ALGIERS / Reuters
OPEC might still agree an oil output-limiting deal later this year as the economic problems of its de-facto leader Saudi Arabia force Riyadh to cede more ground to arch-rival Iran.
Saudi Energy Minister Khalid al-Falih said on Tuesday Iran, Nigeria and Libya would be allowed to produce “at maximum levels that make sense” as part of any output limits which could be set as early as the next OPEC meeting in November.
That represents a strategy shift for Riyadh, which has previously said it would reduce output only if every other OPEC and non-OPEC producer followed suit. Iran has argued it should be exempt from such limits as its production recovers after the lifting of EU sanctions earlier this year.
The Saudi and Iranian economies depend heavily on oil but in a post-sanctions environment, Iran is suffering less pressure from the halving in crude prices since 2014 and its economy could expand by almost 4 percent this year, according to the International Monetary Fund.
Riyadh, on the other hand, faces a second year of budget deficits after a record gap of $98 billion last year, a stagnating economy and is being forced to cut the salaries of government employees. “Does the salary cut indicate the Saudis are ready for a fight or does it indicate that they are ready for a deal,” said an OPEC source from a Middle Eastern producer, when asked about the Saudi shift.
Iranian Oil Minister Bijan Zanganeh said on Wednesday talks about a deal to cap output were ongoing. OPEC will hold an informal meeting at 1400 GMT, following by a formal, regular gathering on Nov. 30.
Oil prices were up around 1.5 percent, with Brent crude nearing $47 per barrel by 1125 GMT. Saudi Arabia is by far the largest OPEC producer with output of more than 10.7 million barrels per day (bpd), on par with Russia and the United States. Together, the three largest global
producers extract a third of the world’s oil. Iran’s production has been stagnant at 3.6 million bpd in the past three months, close to pre-sanctions levels although Tehran says it wants to ramp up output to more than 4 million bpd when foreign investments in its fields kick in.
“Iran is not losing as much as Saudi. They are in a stronger position,” an OPEC source travelling to Algeria this week said when asked about the shifting dynamic within OPEC.
Saudi oil revenue has halved over the past two years, forcing Riyadh to liquidate billions of dollars of overseas assets every month to pay bills and cut domestic fuel and utility subsidies last year.
Iran’s Zanganeh said on Tuesday OPEC would try to reach a deal by November, ruling out a compromise this week to address the glut.
At $45 per barrel, oil prices are well below the budget requirements of most OPEC nations. But attempts to reach an output deal have also been complicated by political rivalry between Iran and Saudi Arabia, which are fighting several proxy-wars in the Middle East, including in Syria and Yemen. OPEC sources have said Saudi Arabia offered to reduce its output from summer peaks of 10.7 million bpd to around 10.2 million if Iran agreed to freeze production at around current levels of 3.6-3.7 million bpd.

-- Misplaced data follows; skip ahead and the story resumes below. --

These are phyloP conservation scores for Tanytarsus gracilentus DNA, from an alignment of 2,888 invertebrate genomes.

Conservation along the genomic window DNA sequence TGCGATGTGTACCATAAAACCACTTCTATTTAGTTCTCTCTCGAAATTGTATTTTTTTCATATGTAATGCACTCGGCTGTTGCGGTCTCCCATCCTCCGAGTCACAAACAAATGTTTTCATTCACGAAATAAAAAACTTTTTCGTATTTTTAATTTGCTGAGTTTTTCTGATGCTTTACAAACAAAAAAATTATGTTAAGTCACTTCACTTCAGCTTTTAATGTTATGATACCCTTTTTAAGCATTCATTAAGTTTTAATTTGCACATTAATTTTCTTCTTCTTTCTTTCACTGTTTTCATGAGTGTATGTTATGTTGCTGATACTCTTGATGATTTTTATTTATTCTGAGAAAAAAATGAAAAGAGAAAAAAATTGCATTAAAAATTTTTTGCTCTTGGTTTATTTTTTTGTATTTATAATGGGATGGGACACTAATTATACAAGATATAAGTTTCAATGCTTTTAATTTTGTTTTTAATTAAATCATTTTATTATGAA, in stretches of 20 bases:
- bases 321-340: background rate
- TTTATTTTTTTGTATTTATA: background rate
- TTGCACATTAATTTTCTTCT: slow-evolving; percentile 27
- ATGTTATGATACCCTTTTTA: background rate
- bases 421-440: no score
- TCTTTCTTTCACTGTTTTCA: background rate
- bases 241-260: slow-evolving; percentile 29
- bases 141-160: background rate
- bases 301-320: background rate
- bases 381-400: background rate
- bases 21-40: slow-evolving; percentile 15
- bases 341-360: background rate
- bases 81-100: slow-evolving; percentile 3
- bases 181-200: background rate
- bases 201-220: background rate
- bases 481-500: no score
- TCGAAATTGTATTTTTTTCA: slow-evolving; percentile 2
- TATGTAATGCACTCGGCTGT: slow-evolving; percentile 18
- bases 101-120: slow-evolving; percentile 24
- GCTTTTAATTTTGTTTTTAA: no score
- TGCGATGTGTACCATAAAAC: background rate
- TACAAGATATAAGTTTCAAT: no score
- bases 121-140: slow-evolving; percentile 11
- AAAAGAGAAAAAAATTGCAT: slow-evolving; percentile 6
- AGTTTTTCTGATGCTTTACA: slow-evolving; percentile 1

For Gary Ross, a veteran OPEC watcher and founder of U.S.-based think tank PIRA, the offer was clearly unacceptable for Iran given that the Saudis have raised production steeply in recent years to compete for market share with U.S. shale production while Iran’s output was limited by sanctions.
Oil trades near $45
Oil traded near $45 a barrel
after Saudi Arabia signaled it
may compromise with regional rival Iran on a future supply agreement as both countries expect no deal when OPEC members meet Wednesday in Algiers.
Futures rose 1 percent in New York after falling 2.7 percent Tuesday. An accord is possible when OPEC next gathers in November, Saudi Arabian Oil Minister Khalid Al-Falih said at a briefing in the Algerian capital. His Iranian counterpart, Bijan Namdar Zanganeh, said Iran wants time to reach output of about 4 million barrels a day but is “doing all that it can” to get an agreement with fellow OPEC members, according to Oil Ministry news service Shana.
Oil has swung near $45 since last week as traders speculate over whether the Organization of Petroleum Exporting Countries will agree on ways to stabilize the market. While Saudi Arabia has offered to pump less crude if Iran caps output, neither country expects an agreement this week. A production freeze was first proposed in February, but a meeting in April ended with no final accord. OPEC’s next formal summit is on Nov. 30 in Vienna.
“The Saudi-Iranian position is not reconcilable at this time, however Iran is viewing the talks that they’re going to have today as consultative, with perhaps an outcome that would be there to set up the next round,” said Harry Tchilinguirian, head of commodity markets strategy at BNP Paribas SA in London. “In the end, if OPEC is going to come out with a big decision, it just seems incongruous that they would announce this decision at Algiers. It’s not the right venue.”
West Texas Intermediate for November delivery was at $45.11 a barrel on the New York Mercantile Exchange, up 44 cents, at 1:40 p.m. London time. The contract lost $1.26 to $44.67 on Tuesday. Total volume traded Wednesday was about 6 percent above the 100-day average. Prices have averaged about $44.80 this quarter.